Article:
Netbooks would be a whole lot more believable as companion devices if they switched on as fast as, say, a smartphone or PDA. However the combination of Intel's Atom and generally wheezing specs tend to make starting-up - or resuming from standby - measure more around the one minute mark than anything less. Two Intel engineers might be looking to change all that, though; at a recent Linux conference, they demonstrated an ASUS Eee PC that could boot to a Fedora desktop in just five seconds.
The secret was cutting out different boot elements that either aren't necessary for netbook users or whose function is replicated elsewhere, the common factor between the two being that they all wasted time. Out went such fripperies as "setroubleshootd" (Security Enhanced Linux (SELinux) configuration troubleshooting) which common users won't need, and "initrd" which consumed a whole half-second but whose usable functionality was already offered by something else.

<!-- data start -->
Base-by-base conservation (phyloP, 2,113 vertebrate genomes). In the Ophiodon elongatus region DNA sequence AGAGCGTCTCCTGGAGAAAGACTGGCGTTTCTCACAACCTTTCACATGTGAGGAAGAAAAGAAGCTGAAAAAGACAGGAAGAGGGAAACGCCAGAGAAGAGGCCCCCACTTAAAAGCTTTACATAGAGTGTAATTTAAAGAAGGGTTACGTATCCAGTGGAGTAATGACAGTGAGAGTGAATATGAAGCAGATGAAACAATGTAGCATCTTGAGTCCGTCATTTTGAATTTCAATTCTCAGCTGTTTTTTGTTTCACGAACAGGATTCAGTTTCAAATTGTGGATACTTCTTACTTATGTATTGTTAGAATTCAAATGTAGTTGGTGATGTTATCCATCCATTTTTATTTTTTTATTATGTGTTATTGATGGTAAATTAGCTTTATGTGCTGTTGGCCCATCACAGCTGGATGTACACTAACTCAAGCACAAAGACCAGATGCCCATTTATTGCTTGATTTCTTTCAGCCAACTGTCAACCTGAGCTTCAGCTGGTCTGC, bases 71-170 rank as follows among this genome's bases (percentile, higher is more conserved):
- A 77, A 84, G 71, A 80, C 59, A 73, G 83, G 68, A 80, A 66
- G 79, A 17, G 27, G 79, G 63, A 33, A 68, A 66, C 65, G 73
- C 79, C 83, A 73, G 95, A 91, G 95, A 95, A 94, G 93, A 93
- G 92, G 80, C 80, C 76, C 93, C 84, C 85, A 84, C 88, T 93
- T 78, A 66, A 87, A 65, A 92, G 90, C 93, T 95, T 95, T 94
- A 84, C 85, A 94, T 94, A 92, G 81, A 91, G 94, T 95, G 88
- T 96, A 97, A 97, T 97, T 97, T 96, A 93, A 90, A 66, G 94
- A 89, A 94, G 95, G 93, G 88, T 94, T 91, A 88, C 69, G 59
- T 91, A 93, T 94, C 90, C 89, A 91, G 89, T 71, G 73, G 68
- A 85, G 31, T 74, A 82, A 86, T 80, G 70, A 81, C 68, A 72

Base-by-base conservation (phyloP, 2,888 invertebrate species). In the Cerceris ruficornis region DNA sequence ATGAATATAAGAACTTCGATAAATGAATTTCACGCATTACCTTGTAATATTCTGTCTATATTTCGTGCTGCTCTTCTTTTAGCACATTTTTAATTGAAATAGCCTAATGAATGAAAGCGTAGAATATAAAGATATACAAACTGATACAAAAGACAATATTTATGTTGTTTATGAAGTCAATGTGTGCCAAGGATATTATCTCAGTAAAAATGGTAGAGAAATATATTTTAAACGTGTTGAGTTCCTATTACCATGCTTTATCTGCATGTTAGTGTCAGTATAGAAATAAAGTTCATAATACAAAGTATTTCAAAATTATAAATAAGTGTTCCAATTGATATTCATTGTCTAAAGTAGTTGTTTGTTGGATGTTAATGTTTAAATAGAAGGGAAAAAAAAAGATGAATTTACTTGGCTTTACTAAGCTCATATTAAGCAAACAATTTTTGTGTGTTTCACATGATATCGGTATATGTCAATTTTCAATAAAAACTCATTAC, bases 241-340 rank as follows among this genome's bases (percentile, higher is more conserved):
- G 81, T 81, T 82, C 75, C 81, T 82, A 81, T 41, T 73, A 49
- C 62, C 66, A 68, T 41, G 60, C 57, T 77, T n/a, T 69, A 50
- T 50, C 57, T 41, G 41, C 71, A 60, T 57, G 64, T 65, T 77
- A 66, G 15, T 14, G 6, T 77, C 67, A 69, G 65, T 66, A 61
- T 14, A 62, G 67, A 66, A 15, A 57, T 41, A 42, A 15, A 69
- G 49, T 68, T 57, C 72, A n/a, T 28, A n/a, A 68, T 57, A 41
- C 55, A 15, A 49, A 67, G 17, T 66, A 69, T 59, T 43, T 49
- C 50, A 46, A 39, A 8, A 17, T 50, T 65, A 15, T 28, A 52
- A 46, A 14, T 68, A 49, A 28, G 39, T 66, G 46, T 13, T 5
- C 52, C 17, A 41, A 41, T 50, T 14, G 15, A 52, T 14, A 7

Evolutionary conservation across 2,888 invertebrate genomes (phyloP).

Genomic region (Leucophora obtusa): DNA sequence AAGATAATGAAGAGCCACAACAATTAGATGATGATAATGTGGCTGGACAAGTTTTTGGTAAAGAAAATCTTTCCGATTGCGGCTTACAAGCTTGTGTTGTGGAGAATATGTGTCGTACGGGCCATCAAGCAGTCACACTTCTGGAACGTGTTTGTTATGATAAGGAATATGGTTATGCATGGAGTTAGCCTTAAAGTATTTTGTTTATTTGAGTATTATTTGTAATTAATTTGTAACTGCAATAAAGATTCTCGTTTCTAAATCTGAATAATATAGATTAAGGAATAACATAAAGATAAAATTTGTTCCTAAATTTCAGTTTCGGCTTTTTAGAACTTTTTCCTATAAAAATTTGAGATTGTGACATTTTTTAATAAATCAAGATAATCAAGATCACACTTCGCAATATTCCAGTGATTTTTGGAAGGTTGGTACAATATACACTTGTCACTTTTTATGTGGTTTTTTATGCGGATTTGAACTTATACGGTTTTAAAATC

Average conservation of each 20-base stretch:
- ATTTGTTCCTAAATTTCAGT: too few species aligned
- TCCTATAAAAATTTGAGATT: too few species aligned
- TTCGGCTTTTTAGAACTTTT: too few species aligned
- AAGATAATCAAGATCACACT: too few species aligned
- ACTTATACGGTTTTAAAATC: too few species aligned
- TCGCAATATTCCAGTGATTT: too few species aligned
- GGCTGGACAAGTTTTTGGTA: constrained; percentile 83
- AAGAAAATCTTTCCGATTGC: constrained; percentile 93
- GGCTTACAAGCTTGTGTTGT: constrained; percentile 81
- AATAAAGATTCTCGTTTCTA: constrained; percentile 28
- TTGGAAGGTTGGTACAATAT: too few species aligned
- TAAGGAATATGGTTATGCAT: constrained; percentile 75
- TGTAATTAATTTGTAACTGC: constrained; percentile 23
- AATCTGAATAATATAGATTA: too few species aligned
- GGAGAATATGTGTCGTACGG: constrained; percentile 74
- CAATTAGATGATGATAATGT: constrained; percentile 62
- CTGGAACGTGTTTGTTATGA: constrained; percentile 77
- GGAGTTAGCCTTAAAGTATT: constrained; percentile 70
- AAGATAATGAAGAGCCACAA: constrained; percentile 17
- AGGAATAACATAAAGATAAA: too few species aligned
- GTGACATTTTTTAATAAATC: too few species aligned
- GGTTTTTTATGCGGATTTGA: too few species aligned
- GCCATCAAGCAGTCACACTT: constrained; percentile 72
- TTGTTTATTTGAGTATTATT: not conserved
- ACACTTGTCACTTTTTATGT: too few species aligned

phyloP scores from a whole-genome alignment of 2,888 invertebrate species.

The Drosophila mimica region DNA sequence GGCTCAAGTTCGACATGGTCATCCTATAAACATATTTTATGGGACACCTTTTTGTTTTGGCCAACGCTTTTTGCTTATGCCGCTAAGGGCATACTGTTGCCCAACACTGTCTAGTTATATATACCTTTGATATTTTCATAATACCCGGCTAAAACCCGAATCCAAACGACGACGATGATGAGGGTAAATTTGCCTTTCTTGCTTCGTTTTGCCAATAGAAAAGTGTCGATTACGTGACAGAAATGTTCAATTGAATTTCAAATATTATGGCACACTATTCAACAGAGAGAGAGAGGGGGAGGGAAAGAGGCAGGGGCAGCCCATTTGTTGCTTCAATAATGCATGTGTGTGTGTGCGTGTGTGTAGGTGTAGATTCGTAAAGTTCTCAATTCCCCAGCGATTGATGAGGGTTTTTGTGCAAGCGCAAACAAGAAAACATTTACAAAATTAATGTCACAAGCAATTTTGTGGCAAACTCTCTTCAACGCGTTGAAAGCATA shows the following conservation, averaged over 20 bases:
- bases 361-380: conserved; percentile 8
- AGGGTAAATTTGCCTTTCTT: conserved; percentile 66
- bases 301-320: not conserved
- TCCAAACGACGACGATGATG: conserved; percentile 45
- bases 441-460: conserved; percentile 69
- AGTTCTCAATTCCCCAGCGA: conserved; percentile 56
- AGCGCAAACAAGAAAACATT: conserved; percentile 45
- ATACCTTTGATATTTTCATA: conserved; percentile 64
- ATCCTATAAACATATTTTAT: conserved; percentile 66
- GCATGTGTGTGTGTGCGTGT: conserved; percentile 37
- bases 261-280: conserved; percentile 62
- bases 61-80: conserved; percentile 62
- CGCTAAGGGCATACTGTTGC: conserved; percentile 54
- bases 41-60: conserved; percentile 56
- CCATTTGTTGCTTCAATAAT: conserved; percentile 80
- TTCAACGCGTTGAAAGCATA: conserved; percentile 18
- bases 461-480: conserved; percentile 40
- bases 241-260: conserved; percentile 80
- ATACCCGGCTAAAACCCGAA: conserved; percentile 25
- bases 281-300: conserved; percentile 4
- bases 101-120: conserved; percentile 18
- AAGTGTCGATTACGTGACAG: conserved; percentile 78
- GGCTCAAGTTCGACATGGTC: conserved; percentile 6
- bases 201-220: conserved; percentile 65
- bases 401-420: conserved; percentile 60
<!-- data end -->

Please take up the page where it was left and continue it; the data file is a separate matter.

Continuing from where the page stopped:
The final touch was a specially written patch that allowed read-ahead operations, based on a modified version of Fedora Readahead. That allows several things to be run simultaneously, rather than sequentially.
Even better, the Intel engineers have submitted their work to Moblin.org, the team behind the Moblin mobile development stack commonly seen on MIDs and netbooks, so we could be seeing faster start-ups for many devices. The process also apparently works on hard-drive based devices, although it takes longer than the SSD-based Eee PC; ten seconds on a hard-drive based Lenovo notebook, for instance.
[via Linux Devices]